• Ah, so how do Flickr do it? They use Flash. It's very nifty, and you might not even notice that it's a Flash application. Uploading multiple files was added in Flash 8 and seems to work well.
Flash could be expensive, if you don't already have it. There's a third-party control available which uses Flash, but I'm not going to link to it just yet as we're still evaluating whether it's any good and how good the "Free" version is.

Update: 2nd April 2008. We started to look at how this is possible using Flex, and it looks doable using the free version of the tool (if a little painful).
Oh, and we looked at how YouTube does it - they use Java. Interesting.
Meanwhile, Microsoft are pushing Silverlight harder and harder. You can't view some of their webcasts without installing it, and every time you download something you are told you'll get a better experience with it. Perhaps it will reach the tipping point after all?

New College Logo

(Hurrah! Google is finally picking up my site. Right, time to add some content.)

I'm currently making a t-shirt related to my old college (New College, Oxford, England) and wanted to add the New College logo. Legalities aside, I couldn't find a decent copy anywhere. The best I found was a 100 x 120 pixel version on Wikipedia I (I've since found some more examples at a random Varsity shop, but nothing very clear).

So - I made my own! It took me a little while, but once I figured out how useful layers are in Paint.NET, I ended up with something that works quite well (with the help of a Tudor Rose from Wikipedia again!). Tada:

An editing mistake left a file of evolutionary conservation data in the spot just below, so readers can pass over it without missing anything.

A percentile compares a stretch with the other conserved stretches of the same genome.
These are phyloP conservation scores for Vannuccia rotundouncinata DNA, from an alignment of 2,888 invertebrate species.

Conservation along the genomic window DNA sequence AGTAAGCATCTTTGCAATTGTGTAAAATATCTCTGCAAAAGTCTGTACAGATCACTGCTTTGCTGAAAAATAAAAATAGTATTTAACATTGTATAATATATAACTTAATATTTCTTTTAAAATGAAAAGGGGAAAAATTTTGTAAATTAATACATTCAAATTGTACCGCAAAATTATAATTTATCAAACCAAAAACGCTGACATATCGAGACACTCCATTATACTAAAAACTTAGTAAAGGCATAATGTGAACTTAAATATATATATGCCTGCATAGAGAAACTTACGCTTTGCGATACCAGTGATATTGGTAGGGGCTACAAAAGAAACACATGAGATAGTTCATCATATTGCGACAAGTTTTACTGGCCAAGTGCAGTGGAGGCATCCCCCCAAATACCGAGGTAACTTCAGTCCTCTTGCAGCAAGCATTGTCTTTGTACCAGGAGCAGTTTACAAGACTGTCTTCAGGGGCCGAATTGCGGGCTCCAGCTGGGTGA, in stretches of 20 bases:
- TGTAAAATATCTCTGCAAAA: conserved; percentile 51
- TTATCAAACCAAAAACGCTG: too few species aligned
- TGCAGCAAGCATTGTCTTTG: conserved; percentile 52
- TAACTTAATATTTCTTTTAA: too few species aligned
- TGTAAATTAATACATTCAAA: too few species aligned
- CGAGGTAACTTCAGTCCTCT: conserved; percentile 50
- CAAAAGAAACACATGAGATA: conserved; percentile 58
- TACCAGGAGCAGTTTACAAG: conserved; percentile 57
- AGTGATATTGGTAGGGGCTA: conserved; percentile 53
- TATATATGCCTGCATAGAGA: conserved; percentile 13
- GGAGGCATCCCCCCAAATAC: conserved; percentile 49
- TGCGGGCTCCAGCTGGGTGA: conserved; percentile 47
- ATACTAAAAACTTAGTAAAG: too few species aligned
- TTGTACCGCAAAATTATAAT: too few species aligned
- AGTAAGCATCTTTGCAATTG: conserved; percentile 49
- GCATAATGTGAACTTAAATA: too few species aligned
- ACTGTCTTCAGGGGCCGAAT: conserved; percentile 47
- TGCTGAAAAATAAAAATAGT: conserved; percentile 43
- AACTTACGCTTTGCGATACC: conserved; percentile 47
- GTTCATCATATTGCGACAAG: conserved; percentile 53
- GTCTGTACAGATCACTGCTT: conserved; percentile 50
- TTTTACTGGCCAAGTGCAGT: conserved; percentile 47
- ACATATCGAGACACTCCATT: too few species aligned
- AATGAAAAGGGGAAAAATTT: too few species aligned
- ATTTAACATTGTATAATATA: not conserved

New College Oxford logo

Friday, 7 September 2007

Opera Ctrl-click behaviour

Here's something that people may find useful!

I'm normally a Firefox fan, but I thought I'd give Opera a try. My first hurdle was that Control+Click in Firefox means "Open Link in New Tab". Ctrl+click in Opera just seems to load pages in the current tab (or current page).

So, I figured there must be a way to customise the behaviour. Initial results said "no", but then I found a page about editing Opera Settings.

In order to set up my custom Control+Left Mouse Click behaviour in Opera, I needed to:-

  • Go to Tools -> Preferences
  • Click on the Advanced Tab
  • Select Shortcuts
  • Duplicate the Opera Standard Mouse setup (and rename my duplicate as Marv Setup)
  • Edit this Mouse setup
  • Under Browser Window, hit "New"
  • In the Input field, the command to enter is "Button1 ctrl" (without the quotes)
  • For the Action, enter "Open link in new page" (without the quotes) - for Opera, "page" is the equivalent of "tab" in Firefox.
  • Click OK a few times
  • Done!
Actually, strike all that - I could have sworn that it was working, but when I re-opened Opera, it wasn't. Ah well, back to the drawing board.

Edit: Although a few people have said that you can accomplish what I want to do using the keyboard options, I've tried many permutations on Opera 9.50 in Windows XP/2003, and have been unable to get it to work. However, if you check my latest post below, I've found a solution!
Opera Ctrl Click to open in new page / tab updated

Thursday, 6 September 2007


Well, although I originally thought I would update this off my own back, I don't seem to have the time while searching for things to post about the results. And when I have time to write things in this blog, I've forgotten the things I've searched for.

Anyway, so if this site eventually does turn up in Google, and someone finds it and has a suggestion, please put it in the comments section!



JavaScript HTTP Status detection

I was using Selenium to do some SEO testing, and for political reasons the tests had to run in the Selenium IDE.
Some of the tests were for HTTP Status: certain pages should return a 301 redirect. So I was asked to find a way to extend the Selenium user-extensions.js file so that it could find the HTTP Status for a page.